SCORE Evaluation - Full Report | Page 13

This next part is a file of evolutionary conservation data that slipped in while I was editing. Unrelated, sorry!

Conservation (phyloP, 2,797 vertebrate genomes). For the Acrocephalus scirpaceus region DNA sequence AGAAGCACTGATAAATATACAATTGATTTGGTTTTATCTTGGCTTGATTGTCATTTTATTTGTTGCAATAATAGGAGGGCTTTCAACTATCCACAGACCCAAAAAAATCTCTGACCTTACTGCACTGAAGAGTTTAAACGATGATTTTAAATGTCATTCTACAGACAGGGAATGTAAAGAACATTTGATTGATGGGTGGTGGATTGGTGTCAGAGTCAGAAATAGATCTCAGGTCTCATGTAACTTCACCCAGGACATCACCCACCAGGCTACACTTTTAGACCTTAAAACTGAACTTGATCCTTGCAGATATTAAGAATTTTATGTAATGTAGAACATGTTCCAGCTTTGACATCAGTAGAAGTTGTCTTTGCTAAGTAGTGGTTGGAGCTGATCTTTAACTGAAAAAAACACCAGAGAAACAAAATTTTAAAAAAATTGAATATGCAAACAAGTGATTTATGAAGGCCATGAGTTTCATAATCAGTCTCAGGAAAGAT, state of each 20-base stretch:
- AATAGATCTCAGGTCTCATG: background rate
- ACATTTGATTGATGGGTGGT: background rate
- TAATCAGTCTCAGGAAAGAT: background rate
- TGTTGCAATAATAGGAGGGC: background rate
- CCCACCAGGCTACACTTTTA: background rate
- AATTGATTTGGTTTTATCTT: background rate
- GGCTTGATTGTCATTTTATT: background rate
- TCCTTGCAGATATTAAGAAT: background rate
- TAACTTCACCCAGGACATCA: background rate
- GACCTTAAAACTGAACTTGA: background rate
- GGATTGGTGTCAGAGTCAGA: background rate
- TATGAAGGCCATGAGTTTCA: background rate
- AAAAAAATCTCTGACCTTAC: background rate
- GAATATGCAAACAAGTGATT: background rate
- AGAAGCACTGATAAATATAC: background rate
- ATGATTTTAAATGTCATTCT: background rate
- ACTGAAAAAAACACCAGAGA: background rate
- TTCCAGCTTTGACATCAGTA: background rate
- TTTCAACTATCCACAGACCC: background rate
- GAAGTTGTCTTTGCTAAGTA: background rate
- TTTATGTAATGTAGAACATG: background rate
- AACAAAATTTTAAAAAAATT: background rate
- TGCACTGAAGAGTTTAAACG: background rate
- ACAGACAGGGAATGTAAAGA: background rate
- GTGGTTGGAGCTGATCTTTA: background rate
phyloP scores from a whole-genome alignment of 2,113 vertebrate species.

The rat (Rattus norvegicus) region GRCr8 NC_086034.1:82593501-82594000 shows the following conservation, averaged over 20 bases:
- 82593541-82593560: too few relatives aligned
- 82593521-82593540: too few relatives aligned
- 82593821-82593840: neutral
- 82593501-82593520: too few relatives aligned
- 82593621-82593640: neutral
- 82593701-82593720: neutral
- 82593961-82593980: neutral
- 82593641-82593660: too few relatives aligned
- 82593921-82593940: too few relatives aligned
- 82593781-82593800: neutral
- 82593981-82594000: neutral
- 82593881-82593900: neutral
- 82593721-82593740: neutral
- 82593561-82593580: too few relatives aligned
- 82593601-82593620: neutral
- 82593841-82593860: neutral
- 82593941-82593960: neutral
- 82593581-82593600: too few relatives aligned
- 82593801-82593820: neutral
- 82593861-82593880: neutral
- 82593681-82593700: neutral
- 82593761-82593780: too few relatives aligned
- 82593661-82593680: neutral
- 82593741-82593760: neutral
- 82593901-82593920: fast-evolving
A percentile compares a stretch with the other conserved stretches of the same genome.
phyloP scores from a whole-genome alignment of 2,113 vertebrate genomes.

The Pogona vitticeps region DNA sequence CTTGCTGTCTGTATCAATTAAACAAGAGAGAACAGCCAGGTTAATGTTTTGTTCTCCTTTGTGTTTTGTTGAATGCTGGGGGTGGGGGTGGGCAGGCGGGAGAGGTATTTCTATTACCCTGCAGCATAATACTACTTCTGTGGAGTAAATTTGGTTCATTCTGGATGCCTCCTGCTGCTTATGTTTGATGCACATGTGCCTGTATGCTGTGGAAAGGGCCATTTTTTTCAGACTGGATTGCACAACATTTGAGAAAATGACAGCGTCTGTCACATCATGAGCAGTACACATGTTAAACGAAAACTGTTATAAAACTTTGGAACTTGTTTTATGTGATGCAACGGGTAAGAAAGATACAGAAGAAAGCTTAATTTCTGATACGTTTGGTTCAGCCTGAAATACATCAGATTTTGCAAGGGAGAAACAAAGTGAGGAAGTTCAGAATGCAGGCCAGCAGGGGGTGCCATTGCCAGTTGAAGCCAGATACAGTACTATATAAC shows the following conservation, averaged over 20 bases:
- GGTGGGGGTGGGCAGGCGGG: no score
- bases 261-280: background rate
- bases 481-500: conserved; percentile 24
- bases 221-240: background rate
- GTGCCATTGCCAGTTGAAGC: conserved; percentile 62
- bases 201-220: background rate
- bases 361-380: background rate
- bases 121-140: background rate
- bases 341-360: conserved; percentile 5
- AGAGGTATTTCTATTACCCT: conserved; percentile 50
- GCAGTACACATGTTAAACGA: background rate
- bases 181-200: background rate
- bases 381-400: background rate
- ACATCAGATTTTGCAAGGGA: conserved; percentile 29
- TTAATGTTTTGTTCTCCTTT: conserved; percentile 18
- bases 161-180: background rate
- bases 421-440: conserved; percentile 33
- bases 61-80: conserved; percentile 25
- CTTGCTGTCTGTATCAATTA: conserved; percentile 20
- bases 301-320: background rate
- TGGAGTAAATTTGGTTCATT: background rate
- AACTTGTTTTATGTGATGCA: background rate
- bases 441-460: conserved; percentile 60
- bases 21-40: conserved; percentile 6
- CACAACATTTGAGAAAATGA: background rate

Supporting Effective Teaching in Tennessee: Listening and Gathering Feedback on Tennessee’s Teacher Evaluations Educators are receiving more regular and specific feedback on their performance. Teachers responding to SCORE’s online questionnaire cited the insight they gain on their classroom performance as the greatest benefit of the new evaluation system. When asked to name three positive aspects of the evaluation system, 33 percent of teacher respondents indicated that “it gives me a much clearer idea of my individual strengths and areas for growth.” Teachers consistently said that they appreciated the timeliness of the feedback they received from evaluators after being observed. One teacher shared, “It is beneficial for me to pinpoint the areas I need to improve in. In the old system it was generic, but this is very specific about what I need to work on and recommendations around how to do that.”16 Teachers, principals, district leaders, and other educators consistently agreed that one of the most powerful results of the evaluation system has been the feedback conversations between teachers and evaluators. In a survey conducted by Project COACH in Hamilton County, 95 percent of administrators and 73 percent of teachers felt an increased level of trust and collaboration with their teachers / building administrators as a result of the mini-observations that occurred this school year.17 Teachers across the state frequently said that their school administrators have taken a greater interest in their work, and 25 percent of teachers who responded to SCORE’s online questionnaire “The single biggest positive has cited this aspect as one of the features they liked best about the new been the conversations I’ve had system. During one roundtable, an administrator said, “This is openwith my faculty. I wouldn’t trade ing the dialogue versus in the past where we were in for a minute, those one-on-one conversations signed a form, and were out.”18 Another roundtable participant said: for anything.” “The most valuable piece is the conversation before and after – the – Roundtable principal participant conversations are phenomenal. They are rich; they are powerful. Teachers say, ‘How can I make this better? What did you see? How can I improve?’”19 A principal said, “The single biggest positive has been the conversations I’ve had with my faculty. I wouldn’t trade those one-on-one conversations for anything.”20 The Teacher Effectiveness Measure (TEM) implemented in Memphis City Schools incorporates student feedback on teacher performance as an additional qualitative input, weighted at 5 percent of a teacher’s evaluation. Memphis is part of the Measures of Effective Teaching (MET) research project, which found the Tripod student survey results (developed by Ronald F. Ferguson and provided by Cambridge Education) to be “highly reliable…and also stable for a given teacher during the school year.”21 A teacher from the Memphis and Shelby County roundtable shared her appreciation for the inclusion of student feedback in her evaluation by stating, “I love the idea of getting my students’ feedback. Nobody is with me more than those students. They’re with me 180 days and, in all reality, they know better than anyone what I’m doing in the classroom.”22 Clear expectations and regular feedback are leading to more self-reflection and collaboration among teachers. Equipped with clear performance expectations and regular opportunities for feedback, teachers consistently spoke about being more intentional about their practice this year. Several shared that they are reflecting on their instruction and the state content standards more in order to pinpoint what they need to do to help their students achieve at higher levels. One teacher said, “I am a lot more conscious about my teaching and my everyday instruction. It has caused me to be more aware of my students’ participation in the learning process. I’m more astute about their responses to my instruction.”23 One district leader said, “Neither teachers nor principals have ever been more intentional and purposeful about what they’re doing.”24 Educators consistently said the evaluation system is enabling more self-reflection and purpose around instruction for many educators across the state. Educators said the TIGER (Teacher Instructional Growth for Effectiveness and Results) model has additional design features that encourage further self-reflection among teachers. Teachers using the TIGER model engage in detailed self-reflection at the beginning of the year, assessing themselves on the entire rubric. That self-assessment then forms the basis of their professional growth plans and ongoing coaching throughout the year. Key Themes from Feedback Collected Across the State 11